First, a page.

Motivation seems to have become one of those inspiration trigger words that gets thrown around, especially on social media. Everyone is a spiritual guru on Instagram. Every girl on FaceBook that you went to highschool with is trying to pump you up to sell face cream with her. Your racist aunt Martha is spamming your family chat group with politically charged memes. Everyone is trying to motivate you to do something or feel some way, somehow.
We know motivation comes from the word MOTIVE, which is defined by Merriam-Webster as “something (such as a need or desire) that causes a person to act”. Simply put, that which propels you to do what you do and conversely, that which keeps you from doing what you don’t do.
We can examine our motivations for literally EVERYTHING we do on a micro level. Why we get up early or why we sleep in. Why we grab a salad for lunch instead of a greasy burger. Why we choose a certain outfit over another. There’s always something informing every tiny decision we make. Ok, that’s easy to make sense of. There are tangible things driving our actions.
But what if we look at motivation in our lives on a macro level? How we choose a partner. How we decide on a profession. How we decide whether or not to start a family. What informs our decision to propel forward into a major life decision or to step away from one?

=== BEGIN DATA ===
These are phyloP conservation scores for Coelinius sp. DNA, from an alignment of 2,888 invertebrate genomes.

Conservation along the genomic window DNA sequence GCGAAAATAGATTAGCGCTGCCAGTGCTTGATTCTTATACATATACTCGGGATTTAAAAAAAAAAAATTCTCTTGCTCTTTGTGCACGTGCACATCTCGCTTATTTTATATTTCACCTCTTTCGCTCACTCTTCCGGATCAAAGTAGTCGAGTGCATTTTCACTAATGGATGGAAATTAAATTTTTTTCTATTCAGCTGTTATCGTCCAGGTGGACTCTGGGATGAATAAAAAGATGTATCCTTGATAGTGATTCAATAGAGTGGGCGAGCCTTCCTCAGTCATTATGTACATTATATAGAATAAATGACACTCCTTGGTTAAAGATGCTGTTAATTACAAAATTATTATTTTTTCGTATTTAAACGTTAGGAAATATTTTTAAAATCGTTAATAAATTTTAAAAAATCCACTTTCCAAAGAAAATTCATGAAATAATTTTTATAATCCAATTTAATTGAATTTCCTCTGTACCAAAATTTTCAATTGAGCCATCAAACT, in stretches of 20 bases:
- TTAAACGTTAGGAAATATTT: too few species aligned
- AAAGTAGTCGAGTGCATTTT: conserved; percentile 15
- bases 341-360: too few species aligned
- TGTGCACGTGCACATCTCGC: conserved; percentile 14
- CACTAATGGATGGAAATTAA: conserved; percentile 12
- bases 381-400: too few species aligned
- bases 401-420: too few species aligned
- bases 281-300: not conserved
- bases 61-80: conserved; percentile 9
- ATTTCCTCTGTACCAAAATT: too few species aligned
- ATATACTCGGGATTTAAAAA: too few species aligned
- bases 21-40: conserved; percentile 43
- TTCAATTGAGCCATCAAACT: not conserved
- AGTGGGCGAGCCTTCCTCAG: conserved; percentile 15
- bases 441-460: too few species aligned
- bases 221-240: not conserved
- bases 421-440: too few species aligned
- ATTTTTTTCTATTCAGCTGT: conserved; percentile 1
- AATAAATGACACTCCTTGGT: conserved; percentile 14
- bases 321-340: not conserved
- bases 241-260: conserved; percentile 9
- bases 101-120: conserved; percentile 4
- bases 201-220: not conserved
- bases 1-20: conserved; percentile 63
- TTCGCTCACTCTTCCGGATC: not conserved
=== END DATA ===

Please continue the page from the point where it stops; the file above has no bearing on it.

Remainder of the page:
The answers are FEAR and THE PAST. If you’re a thrill seeker at heart and there’s been nothing in your history that’s informed you to be weary of that, you’re more likely to go bungee jumping. If you or someone you love was ever involved in a car accident, you’re more likely to be a nervous driver, or rider, since you’ve been close to the negative side of driving in the past.
The trick is being able to look at the root of your motivation. To look at the root of what drives you and your decisions. And watch how your decision making changes. Once we’re able to see past fear and negative experiences, our motivation will likely change. We’re more drawn to taking a risk to better our lives. We’re more apt to take that vacation we’ve been thinking about, knowing that we only live once. We’re more likely to get up and go for that run, knowing that the pain lasts 45 minutes but the effect on your mental health lasts all day.
When we step away from fear of the unknown and whatever from our past is holding us back, we’re more likely motivated to go big for the dream. The career you desire. The partner you desire. The life you desire. Not the one you think will be the quickest or the safest or the easiest.
This sounds like some big time, next level spiritual stuff, but really it’s not. If you’re ready to change your life, think about what you really want and why. Simply. How long have you wanted this change? What could it bring you? How will you feel when it’s done? Those are the things that should inform your decision before anything else.
If you’re focused on the tiniest impetus of your desire, a decision should be easy. Don’t let that fire go out from the winds of fear and the ties that bind us to the past. Dig deep, look clearly and go for it.